Joe Williams: The Explosive Enigma of the NFL Draft

by Peter Howard ·

Is Joe Williams is the next Marshawn Lynch? Of course not. But like Lynch, Joe Williams is an interesting, enigmatic running back.

I want to just give you a stat line to tell you about Joe Williams college career, but it’s impossible. So here’s the story. In 2013 Joe Williams was released from UConn because of a theft charge. Two years later he got a second chance in Utah. After rushing for 477 yards and 3 touchdowns behind Devontae Booker. He came back in 2016 tipped to be the team’s leading rusher. But then “retired” in early September after two games where he totaled only 75 yards and 0 touchdowns. A month later, after some injuries, the team asked him to come back and Joe Williams ran for 179 yards and a touchdown. He followed it up the next week with 332 yards and four touchdowns breaking the school’s rushing record. He ended 2016 as one of the most productive college running backs, but finished with less than 2000 total rushing yards for his entire college career.

While Joe Williams is quantitatively comparable player to Jeremy Langford, Williams is stylistically comparable to Marshawn Lynch. A brief look at the player profiles of the two brings out some interesting comparison points.

Joe Williams Advanced Stats & Metrics Profile

Both are 5-11 while Marshawn Lynch is five pounds heavier. Both ran comparable 40-times. Joe Williams is faster running a 4.41 40-yard dash (86th percentile). But both have and had plenty of speed to burn for the position. Lynch benched 225-pounds 20 times in 2007, while Joe Williams only managed 14 at this year’s NFL Scouting Combine. But if there is one physical trait I’m willing to believe is changeable it’s that they can get stronger in an NFL weight room. And if he did, and that extra muscle meant putting on another few pounds, then his 40-time might suffer a little which would only mean his metrics would look even more like Lynch’s.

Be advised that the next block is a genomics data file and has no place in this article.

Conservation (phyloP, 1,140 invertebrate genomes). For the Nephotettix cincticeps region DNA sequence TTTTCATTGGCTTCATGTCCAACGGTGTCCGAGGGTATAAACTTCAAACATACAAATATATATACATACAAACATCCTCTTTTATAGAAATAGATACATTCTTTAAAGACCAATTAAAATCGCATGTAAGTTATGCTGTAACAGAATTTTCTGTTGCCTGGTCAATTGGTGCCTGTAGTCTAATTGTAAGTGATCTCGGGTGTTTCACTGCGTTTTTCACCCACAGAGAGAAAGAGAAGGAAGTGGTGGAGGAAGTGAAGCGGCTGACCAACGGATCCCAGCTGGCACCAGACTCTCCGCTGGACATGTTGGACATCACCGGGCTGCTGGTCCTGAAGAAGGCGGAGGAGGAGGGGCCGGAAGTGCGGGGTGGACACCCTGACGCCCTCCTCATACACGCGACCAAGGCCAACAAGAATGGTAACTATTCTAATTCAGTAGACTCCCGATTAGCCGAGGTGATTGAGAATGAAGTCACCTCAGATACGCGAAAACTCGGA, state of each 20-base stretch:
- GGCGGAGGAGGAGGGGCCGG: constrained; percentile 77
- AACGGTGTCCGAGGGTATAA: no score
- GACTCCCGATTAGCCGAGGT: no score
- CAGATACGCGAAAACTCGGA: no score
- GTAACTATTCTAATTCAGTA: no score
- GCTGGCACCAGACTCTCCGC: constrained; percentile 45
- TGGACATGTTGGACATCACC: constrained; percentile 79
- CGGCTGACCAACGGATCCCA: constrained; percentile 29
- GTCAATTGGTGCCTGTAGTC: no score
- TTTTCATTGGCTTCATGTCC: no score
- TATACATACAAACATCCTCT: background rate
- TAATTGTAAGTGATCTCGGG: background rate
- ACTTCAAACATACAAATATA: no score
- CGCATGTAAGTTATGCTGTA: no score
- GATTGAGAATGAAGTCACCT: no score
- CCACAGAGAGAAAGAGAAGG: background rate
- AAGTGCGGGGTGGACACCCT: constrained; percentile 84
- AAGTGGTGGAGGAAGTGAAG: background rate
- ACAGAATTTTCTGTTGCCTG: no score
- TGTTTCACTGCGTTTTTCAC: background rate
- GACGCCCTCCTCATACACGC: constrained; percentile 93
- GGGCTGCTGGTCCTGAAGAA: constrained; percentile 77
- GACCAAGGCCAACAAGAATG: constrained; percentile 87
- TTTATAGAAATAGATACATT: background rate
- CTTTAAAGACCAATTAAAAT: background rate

Marshawn Lynch Advanced Stats & Metrics Profile

Both have similar BMI’s, Lynch’s BMI is 30.0 vs. Joe Williams‘ 29.3 BMI. Lynch and Williams make up for a relatively low BMI and a high center of gravity by exploding into defenders with a low pad level. Marshawn Lynch‘s Burst Score is 122.9 (71st percentile) and Joe Williams’ demonstrated an equally explosive 122.0 (67th percentile) Burst Score. Both Lynch and Williams posted relatively low Agility Scores, however, Williams did post an impressive 20-yard shuttle time to boost his Agility Score into the 40th percentile among NFL running backs.

Joe Williams and Marshawn Lynch both posted similarly impressive College Dominator Ratings during their final college seasons. Williams posted a mere 72 receiving yards and 0 receiving touchdowns in 2016, Andre Williams-level receiving competency. On the other hand, Marshawn Lynch achieved 600 receiving yards and 6 receiving touchdowns before leaving for the NFL.

The Williams-Lynch similarities extend off the field. Both players are retirees. Like Marshawn Lynch once walked away from the game, Joe Williams also briefly retired from football. NFL general managers may have legitimate reasons to question his passion for the game at a position that requires maximum passion to succeed.

After being suspended for theft during a brief stint a the University of Connecticut, and then retiring briefly during his time at the University of Utah, Joe Williams does not have Marshawn Lynch-level college production on his prospect resume. Williams will be 23-years old on draft day, two years older than Lynch when he came out of the University of California. More importantly, he will surely lack Lynch’s first-round draft capital, which would guarantee him a significant role in his NFL rookie season.

At best, Joe Williams projects to be a more enigmatic, less skilled Marshawn Lynch in the NFL. Joe Williams may not be Marshawn Lynch, but he is interesting.